Things You'll Need
Wire basket or cheesecloth bag
Pint-size zip-closure freezer bags
Fresh peas store well in the freezer, and freezing helps them retain their natural color, flavor and nutritional value better for long periods. For the best results, freeze your peas just after harvesting to preserve their freshness. Frozen peas do not require cooking before serving. Simply thaw and add directly to soups, stews and casseroles, or heat for a few minutes before serving. English or green peas and edible pea pods are frozen in the same way, which requires very little effort and allows you to enjoy fresh peas throughout the year.
Remove peas from their pods, a process known as shelling, if you're freezing green or English peas. If you're freezing edible pea pods such as sugar snap peas, wash the pods, trim the ends and remove any strings.
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Wash the peas thoroughly by placing them in a large bowl or pan of cold water. Stir them with your hands or a large spoon to remove dirt. Change the water and repeat several times until the water is clear and no more dirt settles to the bottom.
Drain the peas from the water. Pick out any peas or pea pods that have dark spots on them or otherwise appear damaged, and discard them.
Bring a gallon of water to a rapid boil in a large stockpot. While the water is boiling, fill a large bowl with cold water and ice cubes. Set it aside.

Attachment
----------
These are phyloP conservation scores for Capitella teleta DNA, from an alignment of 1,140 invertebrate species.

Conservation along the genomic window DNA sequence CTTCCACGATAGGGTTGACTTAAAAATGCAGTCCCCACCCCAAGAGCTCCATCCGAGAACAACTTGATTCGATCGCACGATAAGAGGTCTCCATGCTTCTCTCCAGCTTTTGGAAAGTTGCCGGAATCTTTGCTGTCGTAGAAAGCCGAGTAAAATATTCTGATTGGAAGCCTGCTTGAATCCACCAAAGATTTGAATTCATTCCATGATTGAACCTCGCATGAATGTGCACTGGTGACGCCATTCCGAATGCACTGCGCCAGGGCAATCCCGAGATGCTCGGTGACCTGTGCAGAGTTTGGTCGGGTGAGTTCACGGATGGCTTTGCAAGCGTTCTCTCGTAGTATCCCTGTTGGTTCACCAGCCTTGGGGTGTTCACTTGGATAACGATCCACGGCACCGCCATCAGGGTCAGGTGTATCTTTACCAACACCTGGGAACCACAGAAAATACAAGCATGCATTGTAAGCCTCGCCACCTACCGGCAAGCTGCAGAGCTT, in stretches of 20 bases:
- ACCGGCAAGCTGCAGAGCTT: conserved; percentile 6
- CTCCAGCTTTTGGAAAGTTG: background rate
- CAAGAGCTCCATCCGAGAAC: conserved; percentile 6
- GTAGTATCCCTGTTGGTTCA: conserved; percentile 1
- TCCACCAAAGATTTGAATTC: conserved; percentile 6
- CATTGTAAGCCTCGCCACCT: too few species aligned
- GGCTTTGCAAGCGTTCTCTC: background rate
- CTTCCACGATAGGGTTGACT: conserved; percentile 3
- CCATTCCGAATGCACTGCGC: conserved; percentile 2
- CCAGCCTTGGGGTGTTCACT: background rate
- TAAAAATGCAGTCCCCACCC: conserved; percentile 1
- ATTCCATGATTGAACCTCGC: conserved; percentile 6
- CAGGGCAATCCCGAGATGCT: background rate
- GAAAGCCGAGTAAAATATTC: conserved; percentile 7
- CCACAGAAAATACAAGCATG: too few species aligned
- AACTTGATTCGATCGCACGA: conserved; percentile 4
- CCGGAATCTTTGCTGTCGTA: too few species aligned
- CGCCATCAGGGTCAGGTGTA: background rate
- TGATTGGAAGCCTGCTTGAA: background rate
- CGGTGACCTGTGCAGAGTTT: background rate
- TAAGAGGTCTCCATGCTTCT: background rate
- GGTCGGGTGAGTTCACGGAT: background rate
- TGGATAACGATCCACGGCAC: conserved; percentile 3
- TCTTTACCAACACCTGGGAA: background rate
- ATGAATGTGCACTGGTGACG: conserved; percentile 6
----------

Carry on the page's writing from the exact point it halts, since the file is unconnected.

Place 2 cups of peas or pea pods in a wire basket or cheesecloth bag. Lower it into the boiling water, and place the lid on the pan. Begin timing immediately, leaving shelled peas in the water for two minutes, or pea pods in the water for five minutes.
Remove the peas from the boiling water with a slotted spoon and immediately plunge them into the ice water bath to stop the cooking. This process, known as blanching, is necessary to stop the enzymatic actions that cause harvested vegetables to decay.
Label pint-size zip-closure freezer bags with the contents and date, and pack the peas tightly into the prepared bags. Squeeze out as much air as possible, or pour ice water over the bags to remove excess air.
Seal the bags of peas and place them in your freezer. Store for up to one year before discarding. After a year, the quality, texture and nutrient content of the peas will begin to degrade quickly.
Watch the stockpot while boiling the peas to make sure it doesn't boil over.
If you have more than 2 cups of peas to freeze, repeat the steps using the same pot of boiling water until all peas have been blanched. Use a new ice water bath each time, however, as the hot peas will heat the water too much to process more than one batch.
To thaw frozen peas, float the bags in a bowl of warm water for about an hour.
The Alabama Cooperative Extension Service warns that peas that are not blanched before freezing will develop a bad flavor while frozen and a bad odor when cooked.